Location: Washington State
Expertise: Just starting

Posted Tue Mar 12, 2013, 1:59pm
Subject: Re: Newbie here, with probably some questions that have been asked before but...
 

Thanks  calblacksmith for your comments. You didn't sound like an ass. (Hopefully I wont as well in my reply!) You were pretty close on your assessment- except the lots of money part- that happens if you own 10 of them. All I need to do is make the building payment and taxes- the baristas can have the rest for all I care.

The situation is I have the great location as well as traffic count and ambiance factor and demand as the only place to go in this city to sit down and have a coffee is the two *$$'s. There are no other sit down coffee cafe's, and in the Northwest that is rather odd.

In order to have another place besides *$$'a to chill there needs to be people like me- those with the property and money to get things going- all I really need is the right manager who loves coffee and the idea of running a place. In the mean time, business experience I have, I just need knowledge in this area to make sure things stay on track.
Most of the time the people with the knowledge and desire to do a task have NO understanding of the building/business/regulation side of things and end up failing.

What I already have picked up:
1) Barista Barista Barista..the person making the drinks have to be spot on.
2) Have been consulted to get the espresso machine new. Don't skimp on the machine. (the one I will be getting is 7k, shipped from Italy, warrantied and services locally. I will also pick up a used one that works as an emergency backup.
3) Now on this post I have been advised on getting a good grinder. All I need to do is define that more clearly. This makes sense as besides water, coffee grounds come next.
4) Good filtered water. I have heard none RO water.

A couple more things- don't care much about the "loving coffee thing" I know a lot of people who love coffee but would never have them behind the counter representing my business. Nor do I care much about making money. We all need money to get through life, but personally I love watching others make money working hard much more than making it myself. If someone would come up to me and say "Hey Steve, I love coffee and would love to run your cafe on a profit sharing plan and want to buy you out after I build up the clientele. But I have no money just experience, drive, and desire can you help me out?" As long as they were sincere I would sign them up immediately. I would outfit the place and fund the project for them and they can go to town. But that doesn't happen and if I put that ad out on Craigslist everyone would think I was a scammer and/or snack oil salesman.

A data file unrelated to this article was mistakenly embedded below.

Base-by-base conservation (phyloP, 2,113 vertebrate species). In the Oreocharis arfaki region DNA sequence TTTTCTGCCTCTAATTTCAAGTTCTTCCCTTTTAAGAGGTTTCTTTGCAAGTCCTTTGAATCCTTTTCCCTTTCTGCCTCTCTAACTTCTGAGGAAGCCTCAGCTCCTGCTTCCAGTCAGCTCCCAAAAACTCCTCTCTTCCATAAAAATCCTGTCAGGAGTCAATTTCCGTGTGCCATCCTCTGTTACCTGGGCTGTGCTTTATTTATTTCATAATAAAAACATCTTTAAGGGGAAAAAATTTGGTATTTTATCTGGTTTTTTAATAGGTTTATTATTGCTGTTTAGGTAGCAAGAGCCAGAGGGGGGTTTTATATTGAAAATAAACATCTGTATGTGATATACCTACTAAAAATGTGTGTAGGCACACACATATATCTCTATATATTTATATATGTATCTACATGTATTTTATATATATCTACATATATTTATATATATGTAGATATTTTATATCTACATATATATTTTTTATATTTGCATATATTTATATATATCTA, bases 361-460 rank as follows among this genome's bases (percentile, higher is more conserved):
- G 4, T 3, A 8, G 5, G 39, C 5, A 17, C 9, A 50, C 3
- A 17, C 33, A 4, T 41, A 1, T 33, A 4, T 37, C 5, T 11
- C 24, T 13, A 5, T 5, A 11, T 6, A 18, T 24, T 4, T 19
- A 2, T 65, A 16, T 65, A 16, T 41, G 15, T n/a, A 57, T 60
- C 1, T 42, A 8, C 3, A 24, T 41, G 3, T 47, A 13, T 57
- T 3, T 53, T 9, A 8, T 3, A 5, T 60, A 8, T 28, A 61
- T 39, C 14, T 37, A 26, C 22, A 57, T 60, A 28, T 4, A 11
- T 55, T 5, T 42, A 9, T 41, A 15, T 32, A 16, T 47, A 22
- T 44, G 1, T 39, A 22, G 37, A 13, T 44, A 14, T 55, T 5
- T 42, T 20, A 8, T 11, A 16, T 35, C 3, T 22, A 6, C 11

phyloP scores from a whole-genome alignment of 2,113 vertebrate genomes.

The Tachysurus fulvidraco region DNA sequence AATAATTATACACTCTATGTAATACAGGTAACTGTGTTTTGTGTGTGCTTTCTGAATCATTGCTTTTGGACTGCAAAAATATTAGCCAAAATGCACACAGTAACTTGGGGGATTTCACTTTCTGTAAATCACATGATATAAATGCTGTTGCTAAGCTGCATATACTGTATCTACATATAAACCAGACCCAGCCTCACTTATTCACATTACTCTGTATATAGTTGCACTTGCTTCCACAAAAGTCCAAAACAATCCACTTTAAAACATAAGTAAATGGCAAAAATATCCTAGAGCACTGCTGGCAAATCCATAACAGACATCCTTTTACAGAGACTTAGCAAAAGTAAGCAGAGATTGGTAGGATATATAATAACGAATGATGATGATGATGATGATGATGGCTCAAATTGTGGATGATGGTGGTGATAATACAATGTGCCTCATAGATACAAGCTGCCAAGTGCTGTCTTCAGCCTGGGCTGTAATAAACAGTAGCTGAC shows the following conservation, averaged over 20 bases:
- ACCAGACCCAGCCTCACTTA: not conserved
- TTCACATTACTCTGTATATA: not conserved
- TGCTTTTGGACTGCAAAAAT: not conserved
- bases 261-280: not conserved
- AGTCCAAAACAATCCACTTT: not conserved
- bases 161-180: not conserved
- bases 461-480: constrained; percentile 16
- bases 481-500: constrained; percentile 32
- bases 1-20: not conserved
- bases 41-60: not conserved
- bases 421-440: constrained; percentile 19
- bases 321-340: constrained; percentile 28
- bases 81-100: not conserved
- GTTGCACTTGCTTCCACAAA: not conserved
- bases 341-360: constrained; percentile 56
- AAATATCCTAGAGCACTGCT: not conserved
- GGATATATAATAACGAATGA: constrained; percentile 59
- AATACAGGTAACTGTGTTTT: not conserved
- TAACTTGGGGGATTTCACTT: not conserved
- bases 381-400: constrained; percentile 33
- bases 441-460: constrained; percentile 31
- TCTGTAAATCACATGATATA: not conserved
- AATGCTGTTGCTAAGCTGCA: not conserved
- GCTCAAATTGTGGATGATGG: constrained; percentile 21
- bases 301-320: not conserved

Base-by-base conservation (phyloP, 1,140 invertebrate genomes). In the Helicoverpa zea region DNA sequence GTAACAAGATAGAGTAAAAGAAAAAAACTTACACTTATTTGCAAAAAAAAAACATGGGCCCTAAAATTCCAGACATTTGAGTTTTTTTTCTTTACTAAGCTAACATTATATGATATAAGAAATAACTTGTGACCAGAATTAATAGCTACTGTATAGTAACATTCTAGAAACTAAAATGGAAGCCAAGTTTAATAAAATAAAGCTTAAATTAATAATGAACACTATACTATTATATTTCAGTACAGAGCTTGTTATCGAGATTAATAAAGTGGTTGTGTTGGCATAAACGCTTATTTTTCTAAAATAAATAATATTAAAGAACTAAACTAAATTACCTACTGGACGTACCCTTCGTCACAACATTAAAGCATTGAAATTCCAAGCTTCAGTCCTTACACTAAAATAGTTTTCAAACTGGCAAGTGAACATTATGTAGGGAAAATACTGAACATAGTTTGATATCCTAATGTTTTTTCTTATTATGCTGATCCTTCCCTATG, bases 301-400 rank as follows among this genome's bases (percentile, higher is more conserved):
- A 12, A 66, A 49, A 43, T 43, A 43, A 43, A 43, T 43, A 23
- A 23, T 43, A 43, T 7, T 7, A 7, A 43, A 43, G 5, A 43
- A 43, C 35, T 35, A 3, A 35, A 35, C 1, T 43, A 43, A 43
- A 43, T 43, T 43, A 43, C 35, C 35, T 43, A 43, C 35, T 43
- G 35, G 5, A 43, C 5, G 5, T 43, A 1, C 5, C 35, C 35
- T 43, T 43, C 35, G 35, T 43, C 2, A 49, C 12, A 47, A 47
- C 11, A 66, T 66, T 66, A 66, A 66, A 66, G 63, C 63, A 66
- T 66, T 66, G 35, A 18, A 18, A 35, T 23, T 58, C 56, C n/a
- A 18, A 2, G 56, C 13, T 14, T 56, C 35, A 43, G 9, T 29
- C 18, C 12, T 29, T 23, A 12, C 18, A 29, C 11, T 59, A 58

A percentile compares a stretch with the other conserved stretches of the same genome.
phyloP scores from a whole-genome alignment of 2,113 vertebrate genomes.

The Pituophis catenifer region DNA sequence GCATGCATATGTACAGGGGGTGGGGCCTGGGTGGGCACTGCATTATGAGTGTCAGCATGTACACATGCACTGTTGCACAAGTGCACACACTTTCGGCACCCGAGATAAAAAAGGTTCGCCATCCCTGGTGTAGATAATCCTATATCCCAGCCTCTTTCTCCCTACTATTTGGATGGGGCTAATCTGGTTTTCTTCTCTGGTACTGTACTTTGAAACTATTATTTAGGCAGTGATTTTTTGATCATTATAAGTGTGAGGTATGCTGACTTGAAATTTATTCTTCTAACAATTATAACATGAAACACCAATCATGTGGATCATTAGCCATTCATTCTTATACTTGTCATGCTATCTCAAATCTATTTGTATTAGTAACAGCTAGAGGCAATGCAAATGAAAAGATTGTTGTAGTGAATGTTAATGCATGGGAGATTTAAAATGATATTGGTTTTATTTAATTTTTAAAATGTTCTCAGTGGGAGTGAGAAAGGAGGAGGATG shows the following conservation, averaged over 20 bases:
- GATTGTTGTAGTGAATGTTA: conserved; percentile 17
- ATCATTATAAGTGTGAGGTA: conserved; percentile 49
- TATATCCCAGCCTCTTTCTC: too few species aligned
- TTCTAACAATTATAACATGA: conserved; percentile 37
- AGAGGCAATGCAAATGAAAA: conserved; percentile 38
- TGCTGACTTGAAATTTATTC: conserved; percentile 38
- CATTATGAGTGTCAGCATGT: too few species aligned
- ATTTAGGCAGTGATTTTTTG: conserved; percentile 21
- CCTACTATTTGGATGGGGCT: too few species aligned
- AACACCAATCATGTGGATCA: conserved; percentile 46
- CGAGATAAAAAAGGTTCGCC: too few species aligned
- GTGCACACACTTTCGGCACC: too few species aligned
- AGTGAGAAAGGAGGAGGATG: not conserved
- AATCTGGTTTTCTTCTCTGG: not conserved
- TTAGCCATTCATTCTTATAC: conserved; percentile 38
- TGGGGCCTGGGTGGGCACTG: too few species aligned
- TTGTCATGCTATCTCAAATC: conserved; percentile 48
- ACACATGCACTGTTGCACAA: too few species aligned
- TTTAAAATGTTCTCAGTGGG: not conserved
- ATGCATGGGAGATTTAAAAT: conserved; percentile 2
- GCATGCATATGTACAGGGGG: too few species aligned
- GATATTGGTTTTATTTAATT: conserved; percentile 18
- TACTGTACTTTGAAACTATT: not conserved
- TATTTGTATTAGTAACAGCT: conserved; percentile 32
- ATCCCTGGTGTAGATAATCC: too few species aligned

Another thing, people have no vision or building experience. I will post pictures of the place soon to let you all know what people couldn't see, and fill you in on what people have told me about my place in the past. People see an old building that needs a little face lift and don't realize that a couple thousand dresses the place right up!

Anyway, have been very windy today so need to get back to working on this place!
Thanks all for your input, I do appreciate it and do utilize it.
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IMAWriter
Senior Member
IMAWriter
Joined: 4 Jul 2002
Posts: 5,965
Location: Brentwood, TN
Expertise: I live coffee

Espresso: Bezzera Strega
Grinder: Forte, OE Pharos,...
Vac Pot: Adcraft SS, Yama 8 cup
Drip: Brazen, Kalita, Chemex,...
Roaster: Behmor 1600+, CO/UFO combo
Posted Tue Mar 12, 2013, 2:12pm
Subject: Re: Newbie here, with probably some questions that have been asked before but...
 

Steve, I'd get a workhorse grinder like a Mazzer Robur. (not the electronic model).

 
Rob J (LMWDP #187)
My Music Production web site:
www.robertjason.com